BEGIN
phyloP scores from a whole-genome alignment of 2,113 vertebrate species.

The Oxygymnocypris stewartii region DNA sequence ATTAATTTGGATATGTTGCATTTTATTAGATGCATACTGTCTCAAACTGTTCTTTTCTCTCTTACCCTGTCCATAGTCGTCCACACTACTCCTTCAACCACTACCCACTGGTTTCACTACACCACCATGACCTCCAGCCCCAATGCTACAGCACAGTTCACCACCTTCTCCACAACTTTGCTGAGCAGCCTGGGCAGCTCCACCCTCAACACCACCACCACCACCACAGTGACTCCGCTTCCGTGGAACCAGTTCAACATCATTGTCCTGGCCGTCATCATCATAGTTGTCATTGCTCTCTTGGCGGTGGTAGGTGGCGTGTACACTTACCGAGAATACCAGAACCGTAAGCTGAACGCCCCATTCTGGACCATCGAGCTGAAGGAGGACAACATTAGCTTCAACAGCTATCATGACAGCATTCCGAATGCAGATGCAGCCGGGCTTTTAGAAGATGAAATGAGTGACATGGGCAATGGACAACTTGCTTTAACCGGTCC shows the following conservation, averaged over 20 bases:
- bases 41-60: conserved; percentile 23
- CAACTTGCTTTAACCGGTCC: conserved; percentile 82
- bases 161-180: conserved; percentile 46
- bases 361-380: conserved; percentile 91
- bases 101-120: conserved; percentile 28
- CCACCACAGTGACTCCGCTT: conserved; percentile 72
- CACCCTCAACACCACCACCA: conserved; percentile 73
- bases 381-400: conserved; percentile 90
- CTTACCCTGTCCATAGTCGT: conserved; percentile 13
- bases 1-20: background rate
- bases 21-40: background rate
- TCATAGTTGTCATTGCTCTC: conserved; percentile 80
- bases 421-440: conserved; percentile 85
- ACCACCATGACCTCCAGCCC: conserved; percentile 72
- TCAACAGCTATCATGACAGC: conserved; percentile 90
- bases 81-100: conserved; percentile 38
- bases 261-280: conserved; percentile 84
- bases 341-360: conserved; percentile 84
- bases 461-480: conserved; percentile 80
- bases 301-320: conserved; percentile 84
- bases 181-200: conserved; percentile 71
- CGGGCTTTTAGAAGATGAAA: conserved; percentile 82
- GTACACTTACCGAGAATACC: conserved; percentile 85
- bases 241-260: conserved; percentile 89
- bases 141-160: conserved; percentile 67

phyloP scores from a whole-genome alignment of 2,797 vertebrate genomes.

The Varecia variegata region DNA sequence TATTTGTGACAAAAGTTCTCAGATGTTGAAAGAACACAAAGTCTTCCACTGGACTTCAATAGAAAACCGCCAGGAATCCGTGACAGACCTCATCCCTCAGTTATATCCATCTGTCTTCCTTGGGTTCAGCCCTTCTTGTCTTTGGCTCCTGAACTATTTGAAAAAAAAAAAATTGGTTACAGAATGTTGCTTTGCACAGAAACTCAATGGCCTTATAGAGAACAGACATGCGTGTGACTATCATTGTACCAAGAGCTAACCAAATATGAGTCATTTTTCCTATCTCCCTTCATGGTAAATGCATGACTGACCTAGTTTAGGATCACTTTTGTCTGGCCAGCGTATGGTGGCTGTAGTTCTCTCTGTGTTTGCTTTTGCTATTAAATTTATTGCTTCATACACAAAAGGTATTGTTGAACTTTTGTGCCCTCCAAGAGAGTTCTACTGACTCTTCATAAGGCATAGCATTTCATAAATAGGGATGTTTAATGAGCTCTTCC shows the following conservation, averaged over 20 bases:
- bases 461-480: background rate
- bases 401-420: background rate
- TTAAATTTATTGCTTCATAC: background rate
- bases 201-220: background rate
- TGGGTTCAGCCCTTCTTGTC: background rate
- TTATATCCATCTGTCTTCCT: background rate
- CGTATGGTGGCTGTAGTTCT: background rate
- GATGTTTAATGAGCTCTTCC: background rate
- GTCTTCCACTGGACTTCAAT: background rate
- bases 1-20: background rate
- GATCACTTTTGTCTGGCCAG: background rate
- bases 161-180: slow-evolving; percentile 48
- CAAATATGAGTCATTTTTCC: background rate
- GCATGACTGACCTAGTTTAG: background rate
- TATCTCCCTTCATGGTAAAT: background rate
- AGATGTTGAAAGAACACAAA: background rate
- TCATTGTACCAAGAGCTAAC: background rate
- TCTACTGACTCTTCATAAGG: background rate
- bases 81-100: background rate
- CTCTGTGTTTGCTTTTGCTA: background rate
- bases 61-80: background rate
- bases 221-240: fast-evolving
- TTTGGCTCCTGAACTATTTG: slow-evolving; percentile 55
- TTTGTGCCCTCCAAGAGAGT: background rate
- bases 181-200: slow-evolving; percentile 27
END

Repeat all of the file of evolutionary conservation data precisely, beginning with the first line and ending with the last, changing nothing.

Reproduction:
phyloP scores from a whole-genome alignment of 2,113 vertebrate species.

The Oxygymnocypris stewartii region DNA sequence ATTAATTTGGATATGTTGCATTTTATTAGATGCATACTGTCTCAAACTGTTCTTTTCTCTCTTACCCTGTCCATAGTCGTCCACACTACTCCTTCAACCACTACCCACTGGTTTCACTACACCACCATGACCTCCAGCCCCAATGCTACAGCACAGTTCACCACCTTCTCCACAACTTTGCTGAGCAGCCTGGGCAGCTCCACCCTCAACACCACCACCACCACCACAGTGACTCCGCTTCCGTGGAACCAGTTCAACATCATTGTCCTGGCCGTCATCATCATAGTTGTCATTGCTCTCTTGGCGGTGGTAGGTGGCGTGTACACTTACCGAGAATACCAGAACCGTAAGCTGAACGCCCCATTCTGGACCATCGAGCTGAAGGAGGACAACATTAGCTTCAACAGCTATCATGACAGCATTCCGAATGCAGATGCAGCCGGGCTTTTAGAAGATGAAATGAGTGACATGGGCAATGGACAACTTGCTTTAACCGGTCC shows the following conservation, averaged over 20 bases:
- bases 41-60: conserved; percentile 23
- CAACTTGCTTTAACCGGTCC: conserved; percentile 82
- bases 161-180: conserved; percentile 46
- bases 361-380: conserved; percentile 91
- bases 101-120: conserved; percentile 28
- CCACCACAGTGACTCCGCTT: conserved; percentile 72
- CACCCTCAACACCACCACCA: conserved; percentile 73
- bases 381-400: conserved; percentile 90
- CTTACCCTGTCCATAGTCGT: conserved; percentile 13
- bases 1-20: background rate
- bases 21-40: background rate
- TCATAGTTGTCATTGCTCTC: conserved; percentile 80
- bases 421-440: conserved; percentile 85
- ACCACCATGACCTCCAGCCC: conserved; percentile 72
- TCAACAGCTATCATGACAGC: conserved; percentile 90
- bases 81-100: conserved; percentile 38
- bases 261-280: conserved; percentile 84
- bases 341-360: conserved; percentile 84
- bases 461-480: conserved; percentile 80
- bases 301-320: conserved; percentile 84
- bases 181-200: conserved; percentile 71
- CGGGCTTTTAGAAGATGAAA: conserved; percentile 82
- GTACACTTACCGAGAATACC: conserved; percentile 85
- bases 241-260: conserved; percentile 89
- bases 141-160: conserved; percentile 67

phyloP scores from a whole-genome alignment of 2,797 vertebrate genomes.

The Varecia variegata region DNA sequence TATTTGTGACAAAAGTTCTCAGATGTTGAAAGAACACAAAGTCTTCCACTGGACTTCAATAGAAAACCGCCAGGAATCCGTGACAGACCTCATCCCTCAGTTATATCCATCTGTCTTCCTTGGGTTCAGCCCTTCTTGTCTTTGGCTCCTGAACTATTTGAAAAAAAAAAAATTGGTTACAGAATGTTGCTTTGCACAGAAACTCAATGGCCTTATAGAGAACAGACATGCGTGTGACTATCATTGTACCAAGAGCTAACCAAATATGAGTCATTTTTCCTATCTCCCTTCATGGTAAATGCATGACTGACCTAGTTTAGGATCACTTTTGTCTGGCCAGCGTATGGTGGCTGTAGTTCTCTCTGTGTTTGCTTTTGCTATTAAATTTATTGCTTCATACACAAAAGGTATTGTTGAACTTTTGTGCCCTCCAAGAGAGTTCTACTGACTCTTCATAAGGCATAGCATTTCATAAATAGGGATGTTTAATGAGCTCTTCC shows the following conservation, averaged over 20 bases:
- bases 461-480: background rate
- bases 401-420: background rate
- TTAAATTTATTGCTTCATAC: background rate
- bases 201-220: background rate
- TGGGTTCAGCCCTTCTTGTC: background rate
- TTATATCCATCTGTCTTCCT: background rate
- CGTATGGTGGCTGTAGTTCT: background rate
- GATGTTTAATGAGCTCTTCC: background rate
- GTCTTCCACTGGACTTCAAT: background rate
- bases 1-20: background rate
- GATCACTTTTGTCTGGCCAG: background rate
- bases 161-180: slow-evolving; percentile 48
- CAAATATGAGTCATTTTTCC: background rate
- GCATGACTGACCTAGTTTAG: background rate
- TATCTCCCTTCATGGTAAAT: background rate
- AGATGTTGAAAGAACACAAA: background rate
- TCATTGTACCAAGAGCTAAC: background rate
- TCTACTGACTCTTCATAAGG: background rate
- bases 81-100: background rate
- CTCTGTGTTTGCTTTTGCTA: background rate
- bases 61-80: background rate
- bases 221-240: fast-evolving
- TTTGGCTCCTGAACTATTTG: slow-evolving; percentile 55
- TTTGTGCCCTCCAAGAGAGT: background rate
- bases 181-200: slow-evolving; percentile 27